A new bill would require employers to accommodate the limitations of pregnant workers and the Equal Employment Opportunity Commission (EEOC) makes pregnancy discrimination a key part of it’s strategic plan.
A new bill (S. 3565) introduced by Bob Casey (D-PA) would require that employers provide workplace accommodations to pregnant employees. The bill would make it illegal for employers to refuse to make reasonable accommodations for the “known limitations related to the pregnancy, childbirth, or related medical conditions of a job applicant or employee.”
The bill would give pregnant employees and applicants rights similar to those afforded disabled employees under the Americans with Disabilities Act (ADA). Under S. 3565, employer would have to provide an accommodation unless it can prove that such an accommodation would be an undue hardship on the business.
The bill would also make it illegal to deny an applicant a job “if such denial is based on the need of the covered entity to make reasonable accommodations to the known limitations related to the pregnancy, childbirth, or related medical conditions of an employee or applicant.”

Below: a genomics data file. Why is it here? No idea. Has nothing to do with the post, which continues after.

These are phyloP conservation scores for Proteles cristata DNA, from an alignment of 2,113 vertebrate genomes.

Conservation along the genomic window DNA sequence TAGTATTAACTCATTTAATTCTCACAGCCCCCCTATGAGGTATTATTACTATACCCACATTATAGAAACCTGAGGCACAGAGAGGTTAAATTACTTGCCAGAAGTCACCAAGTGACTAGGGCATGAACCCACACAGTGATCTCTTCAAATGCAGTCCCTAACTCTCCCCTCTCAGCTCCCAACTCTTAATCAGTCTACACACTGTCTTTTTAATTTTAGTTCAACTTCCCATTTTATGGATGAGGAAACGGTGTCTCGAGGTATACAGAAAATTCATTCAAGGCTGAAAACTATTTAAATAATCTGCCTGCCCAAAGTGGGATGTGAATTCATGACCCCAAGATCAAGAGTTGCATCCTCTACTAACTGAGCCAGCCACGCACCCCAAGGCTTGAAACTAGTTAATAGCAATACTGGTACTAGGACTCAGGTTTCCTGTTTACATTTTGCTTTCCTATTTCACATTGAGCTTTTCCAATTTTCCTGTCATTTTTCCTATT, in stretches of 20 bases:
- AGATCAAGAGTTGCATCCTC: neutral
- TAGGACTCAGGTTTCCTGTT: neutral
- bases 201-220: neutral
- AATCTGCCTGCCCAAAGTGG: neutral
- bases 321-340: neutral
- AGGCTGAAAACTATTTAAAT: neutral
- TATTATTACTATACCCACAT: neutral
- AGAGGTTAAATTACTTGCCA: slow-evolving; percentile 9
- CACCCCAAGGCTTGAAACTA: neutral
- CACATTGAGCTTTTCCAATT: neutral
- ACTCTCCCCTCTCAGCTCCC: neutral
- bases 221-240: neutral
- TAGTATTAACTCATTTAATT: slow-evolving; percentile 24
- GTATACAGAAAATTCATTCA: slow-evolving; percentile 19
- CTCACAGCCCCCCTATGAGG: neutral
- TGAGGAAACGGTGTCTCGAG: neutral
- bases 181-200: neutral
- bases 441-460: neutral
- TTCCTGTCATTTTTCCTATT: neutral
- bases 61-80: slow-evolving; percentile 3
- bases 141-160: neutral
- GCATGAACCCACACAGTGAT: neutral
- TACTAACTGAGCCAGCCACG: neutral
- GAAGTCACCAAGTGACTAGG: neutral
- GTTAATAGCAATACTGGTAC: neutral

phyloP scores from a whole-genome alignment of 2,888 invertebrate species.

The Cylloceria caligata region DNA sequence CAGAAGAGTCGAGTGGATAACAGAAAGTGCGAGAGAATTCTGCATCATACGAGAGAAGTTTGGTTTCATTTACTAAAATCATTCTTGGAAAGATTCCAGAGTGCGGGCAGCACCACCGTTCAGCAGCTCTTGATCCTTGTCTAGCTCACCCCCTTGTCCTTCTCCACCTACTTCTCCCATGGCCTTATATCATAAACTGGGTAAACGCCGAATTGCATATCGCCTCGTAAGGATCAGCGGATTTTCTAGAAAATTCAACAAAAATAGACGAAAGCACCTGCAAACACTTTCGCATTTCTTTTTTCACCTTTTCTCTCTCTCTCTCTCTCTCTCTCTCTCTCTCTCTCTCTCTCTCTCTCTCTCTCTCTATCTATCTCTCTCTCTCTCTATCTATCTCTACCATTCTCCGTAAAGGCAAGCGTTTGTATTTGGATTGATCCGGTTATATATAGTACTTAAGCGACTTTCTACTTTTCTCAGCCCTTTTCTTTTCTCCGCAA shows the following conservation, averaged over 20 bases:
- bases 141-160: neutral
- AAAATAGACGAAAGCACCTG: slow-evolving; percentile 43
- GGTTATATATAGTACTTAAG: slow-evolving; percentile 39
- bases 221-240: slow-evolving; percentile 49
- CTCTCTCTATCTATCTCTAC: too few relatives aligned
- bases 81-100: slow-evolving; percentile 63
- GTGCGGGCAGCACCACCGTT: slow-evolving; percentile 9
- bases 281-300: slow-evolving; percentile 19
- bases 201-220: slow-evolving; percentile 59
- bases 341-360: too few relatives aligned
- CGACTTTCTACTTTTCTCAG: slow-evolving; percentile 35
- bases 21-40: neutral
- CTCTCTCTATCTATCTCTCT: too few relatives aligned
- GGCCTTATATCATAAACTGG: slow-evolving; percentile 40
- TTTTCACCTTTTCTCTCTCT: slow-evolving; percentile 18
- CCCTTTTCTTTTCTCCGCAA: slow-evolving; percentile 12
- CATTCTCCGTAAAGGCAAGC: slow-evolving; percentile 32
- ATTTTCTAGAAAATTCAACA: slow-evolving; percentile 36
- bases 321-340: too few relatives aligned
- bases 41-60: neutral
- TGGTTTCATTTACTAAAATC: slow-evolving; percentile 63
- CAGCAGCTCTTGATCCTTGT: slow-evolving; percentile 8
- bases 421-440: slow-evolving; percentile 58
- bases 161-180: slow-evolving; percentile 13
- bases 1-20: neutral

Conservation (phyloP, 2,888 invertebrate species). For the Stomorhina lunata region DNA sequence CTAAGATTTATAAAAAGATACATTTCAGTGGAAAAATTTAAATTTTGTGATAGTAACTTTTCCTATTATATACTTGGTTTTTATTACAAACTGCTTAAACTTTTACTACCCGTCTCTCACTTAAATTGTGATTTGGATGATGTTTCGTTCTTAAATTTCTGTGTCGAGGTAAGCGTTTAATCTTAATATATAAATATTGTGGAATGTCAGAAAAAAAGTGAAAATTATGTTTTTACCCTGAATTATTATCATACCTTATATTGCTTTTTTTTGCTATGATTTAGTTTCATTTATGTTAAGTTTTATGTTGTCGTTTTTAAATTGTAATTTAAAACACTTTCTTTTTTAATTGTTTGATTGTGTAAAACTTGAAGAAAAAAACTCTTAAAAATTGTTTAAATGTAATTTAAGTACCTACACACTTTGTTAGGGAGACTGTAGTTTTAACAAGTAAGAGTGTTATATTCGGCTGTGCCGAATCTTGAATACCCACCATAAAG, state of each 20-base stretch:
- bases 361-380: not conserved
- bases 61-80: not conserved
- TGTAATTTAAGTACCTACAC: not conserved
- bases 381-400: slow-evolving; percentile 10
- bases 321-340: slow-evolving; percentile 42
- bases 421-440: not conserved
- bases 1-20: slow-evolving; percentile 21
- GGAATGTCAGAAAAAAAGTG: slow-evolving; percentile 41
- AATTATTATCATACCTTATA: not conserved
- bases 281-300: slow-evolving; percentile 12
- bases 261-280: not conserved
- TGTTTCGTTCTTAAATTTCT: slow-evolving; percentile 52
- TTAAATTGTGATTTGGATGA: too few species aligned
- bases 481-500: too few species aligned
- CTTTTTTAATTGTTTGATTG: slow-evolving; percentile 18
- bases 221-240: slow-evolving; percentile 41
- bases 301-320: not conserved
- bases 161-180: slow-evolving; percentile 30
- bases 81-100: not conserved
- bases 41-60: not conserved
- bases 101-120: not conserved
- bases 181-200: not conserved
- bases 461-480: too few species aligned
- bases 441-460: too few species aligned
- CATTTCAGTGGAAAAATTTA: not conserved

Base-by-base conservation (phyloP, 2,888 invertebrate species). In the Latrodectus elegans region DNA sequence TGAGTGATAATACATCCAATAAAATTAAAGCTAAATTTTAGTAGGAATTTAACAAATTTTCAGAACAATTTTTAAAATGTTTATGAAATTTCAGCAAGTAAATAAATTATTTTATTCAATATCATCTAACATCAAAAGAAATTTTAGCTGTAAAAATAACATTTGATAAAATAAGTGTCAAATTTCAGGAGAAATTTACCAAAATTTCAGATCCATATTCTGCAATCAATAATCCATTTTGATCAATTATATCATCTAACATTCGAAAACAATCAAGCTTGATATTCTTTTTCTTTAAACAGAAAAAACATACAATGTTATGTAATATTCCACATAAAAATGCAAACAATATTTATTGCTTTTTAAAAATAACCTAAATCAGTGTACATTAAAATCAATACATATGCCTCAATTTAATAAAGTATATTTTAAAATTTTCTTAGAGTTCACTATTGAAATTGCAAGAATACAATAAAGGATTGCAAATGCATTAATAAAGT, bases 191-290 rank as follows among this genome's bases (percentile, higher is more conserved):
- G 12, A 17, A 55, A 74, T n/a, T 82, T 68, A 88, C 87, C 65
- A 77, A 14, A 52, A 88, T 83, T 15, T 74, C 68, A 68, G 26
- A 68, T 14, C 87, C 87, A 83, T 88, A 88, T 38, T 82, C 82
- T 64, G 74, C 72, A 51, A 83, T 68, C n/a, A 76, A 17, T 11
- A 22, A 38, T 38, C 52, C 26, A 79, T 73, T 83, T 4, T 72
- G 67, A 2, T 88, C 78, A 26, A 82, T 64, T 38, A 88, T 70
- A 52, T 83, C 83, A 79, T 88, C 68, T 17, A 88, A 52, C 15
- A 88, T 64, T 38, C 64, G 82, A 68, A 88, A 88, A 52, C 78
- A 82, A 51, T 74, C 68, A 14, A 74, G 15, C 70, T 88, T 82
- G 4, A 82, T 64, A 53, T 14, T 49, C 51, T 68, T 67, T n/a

S. 3565 would also make it illegal for companies to require an employee to take leave when a reasonable accommodation could allow them to stay on the job.
It is unlikely that action will be taken on S. 3565 in this Congress because it is out of session until after the November general election. However, recent actions by the Executive Branch suggest that action on the issue will be forthcoming if Congress choses not to act.
A strategic enforcement plan introduced recently by the EEOC lists pregnancy discrimination as an emerging issue that the agency plans to focus on the future. (The EEOC takes on pregnancy discrimination as a type of sex discrimination.) The strategic plan states that the focus will be on: “Accommodating pregnancy when women have been forced onto unpaid leave after being denied accommodations routinely provided to similarly situated employees.”
Since announcing the new strategic plan, the EEOC has filed four pregnancy discrimination lawsuits and settled one. In one of the recently filed suits, a female security guard was fired while she was on maternity leave. In another case, a restaurant chain had written instructions that managers should fire pregnant employees three months into their pregnancies. In another suit against a restaurant, the company fired two pregnant employees, telling them that their pregnancies caused them to be a liability to the company.
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